In downtown Decatur, an extraordinary school, called the Global Village Project (GVP), educates refugee girls ages 11-18. It is a private, tuition-free school. Many refugee girls arrive in the United States without a command of the English language and with gaps in their education. At GVP the students are taught in a loving and supportive environment and provided intensive instruction in English, academic subjects, and the arts.
Khaty and Farzana, who are 16 and 14 years old, have been students at GVP for one year. Both girls arrived in Atlanta on October, 2014 from Kabul, Afghanistan with their mother, Khadija. They came to the United States on a special immigrant visa because their lives were in danger.
The girls have thrived at GVP. Farzana likes it because, ”The teachers treat you with love and respect. They open their hearts to people and they care. They want you to experience life and the world. Everyone is like a family and we are like sisters.” Khaty has developed self-confidence and discovered the joy of reading. “Before I came to GVP I hated reading because I couldn’t speak and I could not read any words. Now I am really in love with reading books.”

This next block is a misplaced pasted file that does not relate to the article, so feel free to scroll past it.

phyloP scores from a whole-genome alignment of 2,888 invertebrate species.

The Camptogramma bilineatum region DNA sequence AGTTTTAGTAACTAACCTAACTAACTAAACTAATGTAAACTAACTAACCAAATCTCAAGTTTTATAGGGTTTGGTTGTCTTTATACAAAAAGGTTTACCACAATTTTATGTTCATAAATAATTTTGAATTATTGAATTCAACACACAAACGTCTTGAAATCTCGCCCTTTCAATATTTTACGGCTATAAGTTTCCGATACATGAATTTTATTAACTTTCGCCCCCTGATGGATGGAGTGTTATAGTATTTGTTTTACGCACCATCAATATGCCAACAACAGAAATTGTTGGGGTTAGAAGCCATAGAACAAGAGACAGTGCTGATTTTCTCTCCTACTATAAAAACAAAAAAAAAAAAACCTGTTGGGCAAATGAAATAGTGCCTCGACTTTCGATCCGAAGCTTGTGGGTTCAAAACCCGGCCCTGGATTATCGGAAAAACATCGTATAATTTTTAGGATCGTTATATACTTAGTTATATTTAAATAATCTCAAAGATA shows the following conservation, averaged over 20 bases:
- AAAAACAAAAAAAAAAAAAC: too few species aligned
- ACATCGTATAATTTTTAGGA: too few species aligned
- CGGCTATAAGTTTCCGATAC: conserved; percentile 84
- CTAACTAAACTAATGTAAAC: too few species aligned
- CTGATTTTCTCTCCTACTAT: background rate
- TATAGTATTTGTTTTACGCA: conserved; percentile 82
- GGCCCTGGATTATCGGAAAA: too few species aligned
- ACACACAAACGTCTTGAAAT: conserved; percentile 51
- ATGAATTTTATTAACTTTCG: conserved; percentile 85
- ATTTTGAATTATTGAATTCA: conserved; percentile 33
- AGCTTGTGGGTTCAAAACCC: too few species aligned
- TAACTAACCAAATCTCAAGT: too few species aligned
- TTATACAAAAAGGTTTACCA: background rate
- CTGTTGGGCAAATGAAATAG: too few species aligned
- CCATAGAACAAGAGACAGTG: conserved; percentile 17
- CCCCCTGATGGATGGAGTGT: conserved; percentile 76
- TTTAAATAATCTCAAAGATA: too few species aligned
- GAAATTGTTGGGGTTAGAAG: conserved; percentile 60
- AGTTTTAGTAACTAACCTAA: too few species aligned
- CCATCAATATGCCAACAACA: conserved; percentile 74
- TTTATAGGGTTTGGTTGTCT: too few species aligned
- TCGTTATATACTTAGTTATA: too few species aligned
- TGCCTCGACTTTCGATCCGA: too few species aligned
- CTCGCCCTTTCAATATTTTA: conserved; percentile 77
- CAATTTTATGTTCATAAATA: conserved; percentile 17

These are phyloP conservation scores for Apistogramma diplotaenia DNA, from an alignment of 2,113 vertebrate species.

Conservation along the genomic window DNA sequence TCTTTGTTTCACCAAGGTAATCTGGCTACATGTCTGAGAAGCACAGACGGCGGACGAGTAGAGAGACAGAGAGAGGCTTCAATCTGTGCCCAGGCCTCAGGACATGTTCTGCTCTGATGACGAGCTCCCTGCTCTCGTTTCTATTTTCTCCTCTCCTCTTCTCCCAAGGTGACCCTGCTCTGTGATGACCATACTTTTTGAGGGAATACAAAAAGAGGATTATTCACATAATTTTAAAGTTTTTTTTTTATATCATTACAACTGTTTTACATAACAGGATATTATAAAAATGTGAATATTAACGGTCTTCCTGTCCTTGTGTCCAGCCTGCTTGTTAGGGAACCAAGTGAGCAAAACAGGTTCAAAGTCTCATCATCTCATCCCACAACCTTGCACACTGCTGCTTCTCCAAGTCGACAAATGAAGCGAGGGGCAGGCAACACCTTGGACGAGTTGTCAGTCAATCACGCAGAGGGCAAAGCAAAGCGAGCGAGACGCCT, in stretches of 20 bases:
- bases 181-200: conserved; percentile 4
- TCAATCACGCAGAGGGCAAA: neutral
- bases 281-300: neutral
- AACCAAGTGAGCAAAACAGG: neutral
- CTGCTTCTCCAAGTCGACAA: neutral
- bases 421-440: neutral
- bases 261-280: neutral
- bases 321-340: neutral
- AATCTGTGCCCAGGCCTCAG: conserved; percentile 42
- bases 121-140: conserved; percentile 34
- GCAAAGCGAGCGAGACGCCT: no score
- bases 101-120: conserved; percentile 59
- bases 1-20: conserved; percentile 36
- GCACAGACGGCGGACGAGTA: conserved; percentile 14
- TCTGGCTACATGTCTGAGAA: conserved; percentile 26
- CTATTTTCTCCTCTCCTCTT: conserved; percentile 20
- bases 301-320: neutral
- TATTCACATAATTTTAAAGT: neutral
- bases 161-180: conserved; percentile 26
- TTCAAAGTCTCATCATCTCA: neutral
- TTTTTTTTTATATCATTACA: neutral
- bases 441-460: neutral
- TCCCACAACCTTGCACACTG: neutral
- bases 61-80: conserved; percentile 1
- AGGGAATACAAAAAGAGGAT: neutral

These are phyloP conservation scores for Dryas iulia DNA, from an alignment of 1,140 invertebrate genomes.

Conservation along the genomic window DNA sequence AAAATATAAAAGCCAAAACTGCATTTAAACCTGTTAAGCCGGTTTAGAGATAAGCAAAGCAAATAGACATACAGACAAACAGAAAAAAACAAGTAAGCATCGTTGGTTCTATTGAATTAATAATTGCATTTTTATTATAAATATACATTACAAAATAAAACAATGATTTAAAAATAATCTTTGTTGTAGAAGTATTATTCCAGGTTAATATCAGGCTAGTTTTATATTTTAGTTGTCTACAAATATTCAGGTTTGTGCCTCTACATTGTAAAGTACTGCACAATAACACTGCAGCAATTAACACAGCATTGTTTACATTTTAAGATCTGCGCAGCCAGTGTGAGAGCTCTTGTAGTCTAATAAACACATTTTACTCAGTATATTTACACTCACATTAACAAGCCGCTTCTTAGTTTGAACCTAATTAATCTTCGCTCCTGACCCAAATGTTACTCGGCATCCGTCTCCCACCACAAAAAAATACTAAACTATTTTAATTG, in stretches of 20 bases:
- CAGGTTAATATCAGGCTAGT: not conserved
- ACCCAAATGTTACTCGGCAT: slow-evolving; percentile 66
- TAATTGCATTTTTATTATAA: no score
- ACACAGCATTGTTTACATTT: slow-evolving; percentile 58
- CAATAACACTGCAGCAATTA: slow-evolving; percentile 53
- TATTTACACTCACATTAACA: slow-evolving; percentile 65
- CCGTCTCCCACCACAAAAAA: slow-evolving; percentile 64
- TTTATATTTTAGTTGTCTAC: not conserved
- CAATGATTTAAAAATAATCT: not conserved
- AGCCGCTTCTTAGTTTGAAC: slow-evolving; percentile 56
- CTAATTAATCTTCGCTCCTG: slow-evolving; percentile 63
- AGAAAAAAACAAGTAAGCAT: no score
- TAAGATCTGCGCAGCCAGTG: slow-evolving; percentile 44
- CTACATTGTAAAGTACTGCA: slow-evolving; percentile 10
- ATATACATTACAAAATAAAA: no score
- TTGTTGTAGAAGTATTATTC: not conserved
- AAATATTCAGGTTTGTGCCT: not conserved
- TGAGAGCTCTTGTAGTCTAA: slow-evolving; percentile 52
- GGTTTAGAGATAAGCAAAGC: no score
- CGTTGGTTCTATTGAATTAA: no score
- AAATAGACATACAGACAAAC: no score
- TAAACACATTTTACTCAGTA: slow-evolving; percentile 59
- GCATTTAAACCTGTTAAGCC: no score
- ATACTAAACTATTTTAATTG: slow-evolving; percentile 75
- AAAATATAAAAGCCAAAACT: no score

Khaty describes being in the United States as being “in heaven.” “In my country (Afghanistan) some girls cannot go to school. They have to marry when they are 13 or older. Here, girls have freedom.”
When asked about her dreams for the future, Khadija has two wishes. First, that her daughters finish their secondary education and go to college. Second, “that we are at peace in the U.S., and as refugees, that we are accepted. We are Muslim so it is hard for us. We never hurt people. I want people to know that we are hard-working and try our best to prove ourselves. We can be successful and make America bright.”